I. Proposed Convention against the Barbary States
[Before 4 July 1786]
Proposals for concerted operation among the powers at war with the Pyratical states of Barbary.
1. It is proposed that the several powers at war with the Pyratical states of Barbary (or any two or more of them who shall be willing) shall enter into a Convention1 to carry on their operations against those states in concert, beginning with the Algerines.
2. This convention shall remain open to any other power who shall at any future time wish to accede to it: the parties reserving a right2 to prescribe the conditions of such accession according to the circumstances existing at the time it shall be proposed.
3. The object of the convention3 shall be to compel the pyratical states to perpetual peace, without price, and to guarantee that peace to each other.
4. The operations for obtaining this peace shall be constant cruizes on their coast, with a naval force now to be agreed on. It is not proposed that this force shall be so considerable as to be inconvenient to any party.4 It is believed that half a dozen frigates with as many Tenders, or Xebecks, one half of which shall be in cruize while the other half is at rest, will suffice.
5. The force agreed to be necessary shall be furnished by the parties in certain quotas now to be fixed: it being expected that each will be willing to contribute in such proportion5 as circumstances may render reasonable.
6. As miscarriages often proceed from the want of harmony among officers of different nations, the parties shall now consider and decide whether it will not be better to contribute their quotas in money to be employed in fitting out and keeping on duty a single fleet of the force agreed on.
7. The difficulties and delays too which will attend the management of these operations if conducted by the parties themselves separately, distant as their courts may be from one another and incapable of meeting in consultation suggest a question whether it will not be better for them to give full powers for that purpose to their Ambassador or other minister resident at some one court of Europe, who shall form a Committee or Council for carrying this Convention6 into effect; wherein the vote of each member shall be computed in proportion to the quota of his sovereign, and the majority, so computed, shall prevail in all questions within the view of this Convention. The court of Versailles is proposed on account of it’s neighborhood to the Mediterranean and because all those powers are represented there who are likely to become parties to this convention.3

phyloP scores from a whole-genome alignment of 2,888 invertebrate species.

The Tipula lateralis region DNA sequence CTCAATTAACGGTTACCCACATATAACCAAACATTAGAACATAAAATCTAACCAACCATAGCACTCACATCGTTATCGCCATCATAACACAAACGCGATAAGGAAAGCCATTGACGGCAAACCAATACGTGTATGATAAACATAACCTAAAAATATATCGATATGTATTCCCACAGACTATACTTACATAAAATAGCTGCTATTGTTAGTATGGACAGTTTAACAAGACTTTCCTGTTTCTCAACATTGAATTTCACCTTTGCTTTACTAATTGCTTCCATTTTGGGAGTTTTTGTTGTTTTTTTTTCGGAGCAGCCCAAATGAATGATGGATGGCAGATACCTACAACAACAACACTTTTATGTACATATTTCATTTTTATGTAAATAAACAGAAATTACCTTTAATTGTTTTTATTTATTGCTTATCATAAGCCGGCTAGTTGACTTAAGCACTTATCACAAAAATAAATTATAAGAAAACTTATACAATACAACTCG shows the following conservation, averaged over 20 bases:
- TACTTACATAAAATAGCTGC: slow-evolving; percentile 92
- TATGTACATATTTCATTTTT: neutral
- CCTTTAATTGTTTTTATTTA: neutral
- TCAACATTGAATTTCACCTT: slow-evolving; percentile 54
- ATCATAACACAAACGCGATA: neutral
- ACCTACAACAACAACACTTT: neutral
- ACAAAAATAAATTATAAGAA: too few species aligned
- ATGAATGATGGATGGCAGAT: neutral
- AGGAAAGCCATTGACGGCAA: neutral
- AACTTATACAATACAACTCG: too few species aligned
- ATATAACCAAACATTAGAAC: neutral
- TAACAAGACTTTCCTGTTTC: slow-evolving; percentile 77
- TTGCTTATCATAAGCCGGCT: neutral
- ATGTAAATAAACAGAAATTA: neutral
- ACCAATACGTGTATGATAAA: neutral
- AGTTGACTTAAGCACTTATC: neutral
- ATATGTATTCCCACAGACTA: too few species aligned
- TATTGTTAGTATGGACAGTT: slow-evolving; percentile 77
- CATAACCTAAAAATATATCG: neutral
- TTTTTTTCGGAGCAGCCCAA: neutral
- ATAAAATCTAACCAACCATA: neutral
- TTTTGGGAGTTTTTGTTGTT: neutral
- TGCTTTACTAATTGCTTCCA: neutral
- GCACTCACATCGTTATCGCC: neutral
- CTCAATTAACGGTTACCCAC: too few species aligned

8. To save to that Council the embarassment of personal sollicitations for office, and to assure the parties that their contributions will be applied solely to the object for which they are destined, there shall be no establishment of officers for the said council, such as Commis, Secretaries or of any other kind, with either salaries or perquisites, nor any other lucrative appointments but such whose functions are to be exercised on board the said vessels.